Joseph Swaine obituary: ‘He could talk about anything’

Lives lost to Covid-19: Keen golfer spent decades in England running pubs and off-licences

Joseph Swaine left Enniskerry for  London at the age of 19 and stayed for six decades.

Joseph Swaine left Enniskerry for London at the age of 19 and stayed for six decades.

 

This article is one of a series about people who have died with coronavirus in Ireland and among the diaspora. Read more at irishtimes.com/covid-19-lives-lost. If you would like a friend or family member included in the series, please email: liveslost@irishtimes.com.

Joseph Swaine
1940-2020

“He could talk about anything in the world,” recalls Rita Paul of her late brother, Joseph (Joe) Swaine. “Music, politics, it didn’t matter what it was. He read so much. He knew so much.”

Joe Swaine was born on February 3rd, 1940, the eldest of six. Aged four, his family moved from Dún Laoghaire to settle in Enniskerry, Co Wicklow, where he attended national school. “The teacher used to joke that she could never get me to talk, yet she could never get my brother to shut up.”

From a young age, he nurtured a lifelong love for traditional Irish music, learning instruments such as the bagpipes. When he played up at the front gates of the family home, it was said that locals a mile away across the valley would come outside to listen.

After he left school, he worked cutting timber, before leaving for London at the age of 19. His old forestry boss told him he would be “back in a week with your tail between your legs”. Renowned for his stubbornness, he stayed for six decades. His accent remained intact, along with his affection for his homeland.

After arriving in London, he wrote home excitedly to his mother to say it was so hot, his biro “melted in his shirt pocket”. He met Meath woman, Theresa Arnold. When he was 21 and she was 19 they married in the Servite church on Fulham Road. They had a son and a daughter.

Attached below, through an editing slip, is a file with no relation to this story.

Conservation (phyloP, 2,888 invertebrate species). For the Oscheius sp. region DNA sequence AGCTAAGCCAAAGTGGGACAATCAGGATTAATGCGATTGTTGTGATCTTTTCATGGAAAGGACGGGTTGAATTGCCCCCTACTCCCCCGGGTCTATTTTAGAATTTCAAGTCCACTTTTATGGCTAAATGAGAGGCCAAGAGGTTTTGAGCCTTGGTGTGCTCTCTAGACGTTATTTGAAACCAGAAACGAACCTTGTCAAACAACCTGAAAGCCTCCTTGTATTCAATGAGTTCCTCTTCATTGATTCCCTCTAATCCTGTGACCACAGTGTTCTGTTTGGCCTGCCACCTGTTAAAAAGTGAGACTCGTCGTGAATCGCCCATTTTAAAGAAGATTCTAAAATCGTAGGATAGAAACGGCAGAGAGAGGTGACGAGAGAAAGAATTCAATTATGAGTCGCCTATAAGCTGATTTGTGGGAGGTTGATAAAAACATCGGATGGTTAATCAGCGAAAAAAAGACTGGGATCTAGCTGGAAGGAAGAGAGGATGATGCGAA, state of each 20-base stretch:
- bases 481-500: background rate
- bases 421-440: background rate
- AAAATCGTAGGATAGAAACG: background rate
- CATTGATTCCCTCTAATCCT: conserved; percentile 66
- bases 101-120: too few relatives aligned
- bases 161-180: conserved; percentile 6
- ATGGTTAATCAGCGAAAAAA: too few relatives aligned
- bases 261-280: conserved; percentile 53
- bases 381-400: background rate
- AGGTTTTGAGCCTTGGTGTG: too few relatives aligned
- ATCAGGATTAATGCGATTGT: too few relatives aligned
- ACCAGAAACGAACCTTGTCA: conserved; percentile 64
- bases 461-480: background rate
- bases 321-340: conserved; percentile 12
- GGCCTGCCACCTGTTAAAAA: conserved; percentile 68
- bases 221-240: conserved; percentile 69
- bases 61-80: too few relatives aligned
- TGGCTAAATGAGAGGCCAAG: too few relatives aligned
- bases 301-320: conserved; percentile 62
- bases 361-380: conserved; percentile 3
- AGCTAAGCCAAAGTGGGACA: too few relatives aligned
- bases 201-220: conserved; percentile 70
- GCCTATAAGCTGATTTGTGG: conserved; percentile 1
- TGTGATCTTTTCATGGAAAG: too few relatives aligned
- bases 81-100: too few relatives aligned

His convivial manner led him to run off-licences and pubs for employers including the Finch’s chain. His many friends in the trade included Andrew Carey, the celebrity “Irish barman” on Chris Evans’s television show. After converting to the life of a teetotaller, he began laying carpets, working closely with a friend from a shop in Hendon. He loved it and worked beyond the age of 70.

He would rarely concede defeat to a crossword and he was also a keen golfer and a member of the West Middlesex club. He was never without his golf clubs on his regular visits back to Ireland. His brothers warmly recall that “he wasn’t fond of losing”.

After retirement, he moved to just outside London in Hertfordshire, nearer the countryside. He never got much of a chance to enjoy the life. His wife died barely two years after they moved and a few months later, in 2015, his own health slipped and he moved to a nursing home.

Even there, he was true to himself. The staff were soon acquainted with his wit and warmth, remarking upon his impeccable manners and grooming but also “the glint in his eye”. As his health deteriorated further, his family recall that his mischievous personality still shone through. He passed away in the nursing home from Covid-19 on April 15th, at the age of 80.

Covid-19: Lives Lost

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